It was only on Friday that Greece was the subject of the analysis on this website and it is a sign of the times that it has pushed itself to the top of the agenda yet again. It really is extraordinary that a country which only provides some 2.9% of the capital for the European Central Bank is the source of such continual angst and worry, to say nothing about the suffering of the ordinary Greek citizen. But it finds itself being squeezed between the rock of the fact that it needs more financing and cash and the hard place which is that more Euro area austerity and hence likely suffering is required to get it.
The number of the day is Greece’s national debt to GDP ratio at the end of 2014 which was 177.1%. Why well it was 171.3% in 2011 before the PSI (Private Sector Involvement) which was supposed with reforms to put it on course for 120%. Up is the new down yet again!
Raiding the piggy-bank
Yesterday the Greek government acted to get its hands on any cash deposits held by local and municipal authorities. From Kathimerini
the government on Monday signed a legal degree obliging state bodies, with the exception of pension funds, to transfer their reserves to the Bank of Greece for the state’s use.
If you are wondering if pension funds will be exempt next time then I am sure that you are far from the only one?! This is estimated to raise some 1.2 billion Euros and will keep the wolf from the door for now. But of course he will keep knocking. There are obvious side-effects from this of which the simplest is that the bodies which had the cash mostly did so for a reason and what if they need it? Of course the elephant in the room is how far down this road is the new Greek government willing to travel?
A crunch is being accelerated by the way that the Greek government is making extra spending commitments. In the instance quoted below by Kathimerini it is reversing previously planned cuts to pensions.
The government’s general secretariat has already received the draft amendments that will suspend the application of the zero-deficit clause on supplementary pensions, which would have led to cuts of 7 percent since the start of the year and 8 percent from July 1 onward.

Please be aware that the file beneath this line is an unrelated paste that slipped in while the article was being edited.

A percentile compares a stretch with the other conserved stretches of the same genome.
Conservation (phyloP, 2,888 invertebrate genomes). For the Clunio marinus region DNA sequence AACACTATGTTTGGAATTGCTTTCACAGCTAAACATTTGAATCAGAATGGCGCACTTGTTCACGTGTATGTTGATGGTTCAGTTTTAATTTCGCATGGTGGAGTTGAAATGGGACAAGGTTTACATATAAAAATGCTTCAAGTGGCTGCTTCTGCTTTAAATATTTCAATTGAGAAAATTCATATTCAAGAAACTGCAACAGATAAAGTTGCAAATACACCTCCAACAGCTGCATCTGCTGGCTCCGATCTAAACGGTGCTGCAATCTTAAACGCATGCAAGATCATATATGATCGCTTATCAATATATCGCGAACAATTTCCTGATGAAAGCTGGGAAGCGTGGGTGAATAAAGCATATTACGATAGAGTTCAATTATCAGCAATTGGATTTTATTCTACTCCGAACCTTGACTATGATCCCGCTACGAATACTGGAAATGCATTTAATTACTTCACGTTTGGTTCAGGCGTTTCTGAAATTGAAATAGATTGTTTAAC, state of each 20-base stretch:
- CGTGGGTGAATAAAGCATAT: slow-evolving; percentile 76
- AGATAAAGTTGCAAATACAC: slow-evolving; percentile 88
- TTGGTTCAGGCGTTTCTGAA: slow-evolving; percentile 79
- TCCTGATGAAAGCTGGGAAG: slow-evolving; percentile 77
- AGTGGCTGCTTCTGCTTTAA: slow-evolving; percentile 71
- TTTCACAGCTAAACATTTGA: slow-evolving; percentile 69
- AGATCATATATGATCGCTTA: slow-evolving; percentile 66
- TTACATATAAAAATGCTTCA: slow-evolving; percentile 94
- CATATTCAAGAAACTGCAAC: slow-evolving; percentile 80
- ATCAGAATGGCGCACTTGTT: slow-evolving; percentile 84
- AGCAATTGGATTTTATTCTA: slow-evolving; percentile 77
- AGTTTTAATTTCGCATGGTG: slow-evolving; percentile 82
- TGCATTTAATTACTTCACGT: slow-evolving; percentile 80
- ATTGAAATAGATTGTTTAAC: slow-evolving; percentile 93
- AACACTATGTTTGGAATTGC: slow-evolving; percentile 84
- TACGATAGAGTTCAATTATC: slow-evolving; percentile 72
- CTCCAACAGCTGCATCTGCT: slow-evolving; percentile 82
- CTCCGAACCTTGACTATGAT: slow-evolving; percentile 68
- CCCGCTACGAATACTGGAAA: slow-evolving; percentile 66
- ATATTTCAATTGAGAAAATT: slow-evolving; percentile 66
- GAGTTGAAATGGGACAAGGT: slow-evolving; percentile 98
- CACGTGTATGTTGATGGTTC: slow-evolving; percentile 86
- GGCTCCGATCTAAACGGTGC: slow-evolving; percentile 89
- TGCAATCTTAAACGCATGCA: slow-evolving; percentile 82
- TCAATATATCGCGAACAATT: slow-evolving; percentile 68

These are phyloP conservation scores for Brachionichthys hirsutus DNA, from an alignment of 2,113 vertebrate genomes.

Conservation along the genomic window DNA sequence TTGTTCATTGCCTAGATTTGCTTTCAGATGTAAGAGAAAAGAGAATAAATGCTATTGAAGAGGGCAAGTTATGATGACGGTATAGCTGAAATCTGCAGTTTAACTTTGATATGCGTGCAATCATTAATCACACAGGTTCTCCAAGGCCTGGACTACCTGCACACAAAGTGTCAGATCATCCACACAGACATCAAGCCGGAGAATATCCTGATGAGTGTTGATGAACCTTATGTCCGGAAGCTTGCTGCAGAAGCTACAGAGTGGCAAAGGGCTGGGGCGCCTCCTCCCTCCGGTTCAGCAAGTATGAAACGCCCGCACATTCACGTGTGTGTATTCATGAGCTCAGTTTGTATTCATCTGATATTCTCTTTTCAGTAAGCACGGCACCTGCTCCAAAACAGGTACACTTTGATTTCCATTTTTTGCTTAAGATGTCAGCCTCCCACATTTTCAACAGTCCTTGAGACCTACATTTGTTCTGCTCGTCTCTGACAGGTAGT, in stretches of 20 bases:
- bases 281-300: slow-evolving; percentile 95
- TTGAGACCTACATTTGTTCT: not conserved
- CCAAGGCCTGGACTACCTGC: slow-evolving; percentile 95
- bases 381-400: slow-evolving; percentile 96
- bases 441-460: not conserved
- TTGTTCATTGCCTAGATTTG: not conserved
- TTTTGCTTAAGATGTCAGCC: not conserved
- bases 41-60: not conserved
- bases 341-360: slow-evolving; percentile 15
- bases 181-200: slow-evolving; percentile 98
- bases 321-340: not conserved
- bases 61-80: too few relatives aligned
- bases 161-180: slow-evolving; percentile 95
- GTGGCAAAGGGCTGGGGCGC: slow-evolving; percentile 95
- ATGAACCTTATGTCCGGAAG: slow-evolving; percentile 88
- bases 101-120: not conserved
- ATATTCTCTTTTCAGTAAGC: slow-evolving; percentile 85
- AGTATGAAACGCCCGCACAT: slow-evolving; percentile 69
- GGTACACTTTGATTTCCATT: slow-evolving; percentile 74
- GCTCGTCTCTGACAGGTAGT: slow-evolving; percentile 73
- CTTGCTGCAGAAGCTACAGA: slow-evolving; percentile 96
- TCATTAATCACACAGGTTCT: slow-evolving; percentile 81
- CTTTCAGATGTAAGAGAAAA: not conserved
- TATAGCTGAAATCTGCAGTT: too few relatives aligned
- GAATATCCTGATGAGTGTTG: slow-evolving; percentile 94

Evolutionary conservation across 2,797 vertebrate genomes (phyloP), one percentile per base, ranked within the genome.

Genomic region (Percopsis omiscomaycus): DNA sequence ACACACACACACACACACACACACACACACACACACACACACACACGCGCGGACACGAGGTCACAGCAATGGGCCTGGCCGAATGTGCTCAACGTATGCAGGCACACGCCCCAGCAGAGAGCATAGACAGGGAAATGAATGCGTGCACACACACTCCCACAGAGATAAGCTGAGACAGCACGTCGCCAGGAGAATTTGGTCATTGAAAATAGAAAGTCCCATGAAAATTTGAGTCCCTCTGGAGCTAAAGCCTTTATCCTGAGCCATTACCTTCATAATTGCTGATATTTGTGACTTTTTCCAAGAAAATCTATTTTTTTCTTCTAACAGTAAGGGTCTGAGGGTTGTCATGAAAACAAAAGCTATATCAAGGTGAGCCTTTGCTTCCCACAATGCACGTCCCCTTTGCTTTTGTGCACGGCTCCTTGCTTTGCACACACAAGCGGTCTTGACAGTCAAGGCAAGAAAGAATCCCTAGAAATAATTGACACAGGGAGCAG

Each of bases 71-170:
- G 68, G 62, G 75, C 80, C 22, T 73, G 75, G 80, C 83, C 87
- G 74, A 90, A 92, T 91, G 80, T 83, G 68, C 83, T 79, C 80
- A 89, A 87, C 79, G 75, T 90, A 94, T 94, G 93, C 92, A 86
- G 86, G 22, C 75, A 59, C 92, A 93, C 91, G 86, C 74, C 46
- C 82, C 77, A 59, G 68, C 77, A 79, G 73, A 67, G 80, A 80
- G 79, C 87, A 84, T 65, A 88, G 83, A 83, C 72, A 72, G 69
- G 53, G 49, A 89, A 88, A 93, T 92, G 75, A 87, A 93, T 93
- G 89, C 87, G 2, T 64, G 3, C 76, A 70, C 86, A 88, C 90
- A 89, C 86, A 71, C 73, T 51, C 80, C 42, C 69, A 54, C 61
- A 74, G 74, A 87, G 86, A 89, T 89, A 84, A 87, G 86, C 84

The mathematical equation for the calculation of the retirement lump sum will also be revised, so the amount will not be less than that given to those who retired before August 31, 2013.
Could Greece raise its own funding?
The answer is yes as to a limited extent it already does so. Only last week on the 15th of April it issued some 13 week Treasury Bills. However in these times of ultra-low interest-rates a yield of 2.7% is a warning sign. You see my subject of yesterday Finland has a two-year yield of -0.21% and another seven of its Euro area colleagues also have negative bond yields at this maturity. Those of a nervous disposition might like to look away before I point out that the Greek equivalent is at 29% and nudging 30% today. An enormous gap which questions the whole concept of these nations being together in a single currency as we wonder what happened to the convergence of interest-rates which was promised? Yes the official short-term rate can be set but the dreams of the same set of interest-rates applying to each national economy have turned into a nightmare on Greece street.
The simple reason for the difference is the default risk for Greece is very high. If you are wondering why Italy and Portugal who also possess a substantial if lower default risk than Greece are not on the same boat that is because the ECB is keeping their yields low via its QE (Quantitative Easing) purchases. It has a problem with buying existing bonds in Greece because it and the various bailout mechanisms own so much of it (~80%) already. As to buying freshly minted ones well that would be pretty explicit debt monetisation and the ECB prefers to keep that implicit.
In case you are wondering why in such circumstance investors only ask for 2.7% yield on Greek Treasury Bills? The answer is twofold. Firstly there is a type of convention that these are backed by the central bank which can always print to repay them. Of course that is dangerous in a country which has led to so many conventions being broken. But more crucially the Greek banks have been the major purchasers in recent times and as to the risks well when this has happened to you I guess your view of risk gets twisted and distorted.